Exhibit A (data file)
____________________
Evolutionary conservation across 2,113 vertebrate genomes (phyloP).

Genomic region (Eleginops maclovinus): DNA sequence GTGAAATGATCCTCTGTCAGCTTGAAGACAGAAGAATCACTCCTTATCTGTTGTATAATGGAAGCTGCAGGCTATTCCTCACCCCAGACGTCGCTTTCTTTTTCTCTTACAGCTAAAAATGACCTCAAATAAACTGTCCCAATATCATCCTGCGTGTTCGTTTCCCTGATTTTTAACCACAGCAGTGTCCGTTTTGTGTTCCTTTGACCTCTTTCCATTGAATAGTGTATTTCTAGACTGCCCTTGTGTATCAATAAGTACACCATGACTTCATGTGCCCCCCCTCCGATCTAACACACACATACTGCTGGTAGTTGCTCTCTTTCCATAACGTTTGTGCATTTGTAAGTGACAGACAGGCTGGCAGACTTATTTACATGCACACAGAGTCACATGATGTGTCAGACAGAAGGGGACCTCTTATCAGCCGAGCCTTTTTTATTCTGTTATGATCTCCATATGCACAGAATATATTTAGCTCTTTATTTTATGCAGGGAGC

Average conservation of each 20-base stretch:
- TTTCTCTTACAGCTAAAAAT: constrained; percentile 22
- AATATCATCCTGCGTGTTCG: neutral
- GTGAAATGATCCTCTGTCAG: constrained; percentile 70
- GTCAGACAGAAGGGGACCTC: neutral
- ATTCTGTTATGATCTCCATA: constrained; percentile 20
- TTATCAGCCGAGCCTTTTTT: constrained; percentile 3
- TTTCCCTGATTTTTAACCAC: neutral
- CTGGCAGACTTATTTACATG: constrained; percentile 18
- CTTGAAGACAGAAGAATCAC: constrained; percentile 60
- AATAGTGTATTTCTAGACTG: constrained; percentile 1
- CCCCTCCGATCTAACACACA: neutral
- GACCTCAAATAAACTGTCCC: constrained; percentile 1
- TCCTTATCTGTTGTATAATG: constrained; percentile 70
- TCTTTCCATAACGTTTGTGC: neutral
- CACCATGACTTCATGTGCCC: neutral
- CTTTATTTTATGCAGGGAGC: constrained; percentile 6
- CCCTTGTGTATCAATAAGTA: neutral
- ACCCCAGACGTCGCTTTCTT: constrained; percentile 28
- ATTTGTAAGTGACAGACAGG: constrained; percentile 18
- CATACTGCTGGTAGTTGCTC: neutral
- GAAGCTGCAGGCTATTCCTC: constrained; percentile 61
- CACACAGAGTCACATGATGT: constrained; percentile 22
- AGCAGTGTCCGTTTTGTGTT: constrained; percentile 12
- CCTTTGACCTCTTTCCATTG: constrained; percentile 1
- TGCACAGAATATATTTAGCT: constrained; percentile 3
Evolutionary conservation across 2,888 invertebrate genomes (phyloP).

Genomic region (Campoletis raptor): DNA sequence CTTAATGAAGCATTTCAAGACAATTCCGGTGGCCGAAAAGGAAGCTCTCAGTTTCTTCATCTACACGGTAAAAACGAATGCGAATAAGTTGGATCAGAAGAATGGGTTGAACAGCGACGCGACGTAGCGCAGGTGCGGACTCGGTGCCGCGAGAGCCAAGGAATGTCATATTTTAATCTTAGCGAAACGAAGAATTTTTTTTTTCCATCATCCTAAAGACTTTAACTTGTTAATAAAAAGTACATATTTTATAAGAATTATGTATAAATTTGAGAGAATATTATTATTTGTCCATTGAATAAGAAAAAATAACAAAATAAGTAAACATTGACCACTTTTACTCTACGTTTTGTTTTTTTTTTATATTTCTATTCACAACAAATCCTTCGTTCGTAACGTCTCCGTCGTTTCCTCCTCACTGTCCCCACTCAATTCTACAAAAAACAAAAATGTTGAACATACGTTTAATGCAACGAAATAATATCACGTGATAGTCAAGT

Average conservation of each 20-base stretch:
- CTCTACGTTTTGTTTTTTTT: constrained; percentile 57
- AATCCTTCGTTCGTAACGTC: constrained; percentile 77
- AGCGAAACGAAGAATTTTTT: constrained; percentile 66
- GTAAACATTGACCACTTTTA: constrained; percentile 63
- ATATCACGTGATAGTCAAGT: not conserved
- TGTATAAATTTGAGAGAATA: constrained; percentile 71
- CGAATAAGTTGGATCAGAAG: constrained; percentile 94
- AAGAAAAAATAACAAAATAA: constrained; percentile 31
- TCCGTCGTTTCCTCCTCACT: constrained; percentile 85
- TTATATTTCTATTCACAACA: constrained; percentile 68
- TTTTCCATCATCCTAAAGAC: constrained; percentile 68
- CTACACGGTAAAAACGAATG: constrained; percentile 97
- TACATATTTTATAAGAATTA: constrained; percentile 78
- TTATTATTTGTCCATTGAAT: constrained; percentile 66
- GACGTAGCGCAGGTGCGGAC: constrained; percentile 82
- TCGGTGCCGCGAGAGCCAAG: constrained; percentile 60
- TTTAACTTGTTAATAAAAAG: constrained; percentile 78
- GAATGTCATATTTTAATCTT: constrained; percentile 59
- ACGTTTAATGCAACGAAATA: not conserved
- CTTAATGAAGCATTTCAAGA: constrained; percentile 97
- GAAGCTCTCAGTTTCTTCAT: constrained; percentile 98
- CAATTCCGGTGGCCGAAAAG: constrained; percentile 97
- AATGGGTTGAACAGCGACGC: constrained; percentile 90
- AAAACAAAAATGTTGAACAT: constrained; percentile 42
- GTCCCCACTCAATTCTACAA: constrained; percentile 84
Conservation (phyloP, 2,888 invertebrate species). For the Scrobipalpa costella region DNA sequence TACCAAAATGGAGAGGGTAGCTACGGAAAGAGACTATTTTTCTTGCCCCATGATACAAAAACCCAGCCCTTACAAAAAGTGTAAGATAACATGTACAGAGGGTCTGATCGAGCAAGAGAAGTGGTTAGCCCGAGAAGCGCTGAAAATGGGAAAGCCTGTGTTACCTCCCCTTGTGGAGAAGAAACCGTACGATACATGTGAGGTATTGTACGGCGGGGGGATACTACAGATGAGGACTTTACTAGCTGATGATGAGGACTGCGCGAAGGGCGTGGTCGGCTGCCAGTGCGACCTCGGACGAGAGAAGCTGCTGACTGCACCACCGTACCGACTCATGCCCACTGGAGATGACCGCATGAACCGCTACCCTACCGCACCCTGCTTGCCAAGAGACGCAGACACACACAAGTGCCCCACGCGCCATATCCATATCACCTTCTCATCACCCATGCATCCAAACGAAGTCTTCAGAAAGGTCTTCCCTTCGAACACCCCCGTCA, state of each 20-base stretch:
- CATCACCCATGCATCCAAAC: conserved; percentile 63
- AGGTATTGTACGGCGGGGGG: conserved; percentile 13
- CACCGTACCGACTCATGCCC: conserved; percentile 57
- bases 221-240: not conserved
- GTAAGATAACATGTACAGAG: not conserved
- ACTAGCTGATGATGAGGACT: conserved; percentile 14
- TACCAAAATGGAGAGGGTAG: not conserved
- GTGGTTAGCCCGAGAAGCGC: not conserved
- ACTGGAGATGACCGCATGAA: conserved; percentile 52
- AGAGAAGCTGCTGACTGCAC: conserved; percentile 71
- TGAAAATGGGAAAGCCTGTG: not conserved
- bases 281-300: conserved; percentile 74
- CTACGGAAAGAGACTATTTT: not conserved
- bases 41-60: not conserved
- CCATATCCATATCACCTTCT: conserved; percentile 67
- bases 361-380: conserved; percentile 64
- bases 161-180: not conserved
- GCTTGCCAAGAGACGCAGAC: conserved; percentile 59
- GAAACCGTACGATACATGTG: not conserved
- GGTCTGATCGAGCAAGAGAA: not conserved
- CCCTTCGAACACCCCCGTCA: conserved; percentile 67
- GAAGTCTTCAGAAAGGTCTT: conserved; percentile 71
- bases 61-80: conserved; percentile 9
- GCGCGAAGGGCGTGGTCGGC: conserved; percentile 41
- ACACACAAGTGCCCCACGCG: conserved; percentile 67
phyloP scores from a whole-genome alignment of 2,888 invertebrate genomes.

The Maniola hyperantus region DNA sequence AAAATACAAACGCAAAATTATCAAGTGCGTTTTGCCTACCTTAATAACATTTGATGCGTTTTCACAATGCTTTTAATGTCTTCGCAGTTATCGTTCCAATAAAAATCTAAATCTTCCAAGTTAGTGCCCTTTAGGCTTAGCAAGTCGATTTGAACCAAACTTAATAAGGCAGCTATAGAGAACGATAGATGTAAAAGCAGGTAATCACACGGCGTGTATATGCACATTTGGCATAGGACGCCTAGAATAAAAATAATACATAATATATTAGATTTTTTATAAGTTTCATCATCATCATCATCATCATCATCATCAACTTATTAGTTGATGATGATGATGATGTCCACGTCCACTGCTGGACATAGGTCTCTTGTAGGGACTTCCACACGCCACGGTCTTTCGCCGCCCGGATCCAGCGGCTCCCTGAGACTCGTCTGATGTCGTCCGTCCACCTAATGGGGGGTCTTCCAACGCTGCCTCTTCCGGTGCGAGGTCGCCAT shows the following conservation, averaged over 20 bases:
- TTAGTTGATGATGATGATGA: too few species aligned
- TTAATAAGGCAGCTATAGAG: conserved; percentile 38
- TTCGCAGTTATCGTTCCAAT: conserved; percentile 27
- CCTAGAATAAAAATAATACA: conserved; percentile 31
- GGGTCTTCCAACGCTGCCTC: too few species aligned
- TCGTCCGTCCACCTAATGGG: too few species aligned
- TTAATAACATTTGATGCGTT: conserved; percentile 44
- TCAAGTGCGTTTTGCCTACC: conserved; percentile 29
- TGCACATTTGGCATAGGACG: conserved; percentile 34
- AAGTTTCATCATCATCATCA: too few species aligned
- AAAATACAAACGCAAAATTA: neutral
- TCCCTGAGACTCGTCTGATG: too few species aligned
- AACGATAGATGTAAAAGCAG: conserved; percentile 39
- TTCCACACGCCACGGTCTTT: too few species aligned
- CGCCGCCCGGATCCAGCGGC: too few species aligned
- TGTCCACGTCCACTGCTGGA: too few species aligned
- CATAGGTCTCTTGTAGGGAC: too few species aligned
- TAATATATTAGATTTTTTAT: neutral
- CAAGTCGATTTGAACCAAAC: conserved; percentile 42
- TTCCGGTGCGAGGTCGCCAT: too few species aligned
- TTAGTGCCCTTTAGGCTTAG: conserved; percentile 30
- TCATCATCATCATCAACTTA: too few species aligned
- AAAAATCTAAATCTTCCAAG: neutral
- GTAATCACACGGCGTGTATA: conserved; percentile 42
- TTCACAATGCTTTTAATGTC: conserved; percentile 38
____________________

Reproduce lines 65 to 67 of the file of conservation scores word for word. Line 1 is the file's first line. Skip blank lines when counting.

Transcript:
- GTGGTTAGCCCGAGAAGCGC: not conserved
- ACTGGAGATGACCGCATGAA: conserved; percentile 52
- AGAGAAGCTGCTGACTGCAC: conserved; percentile 71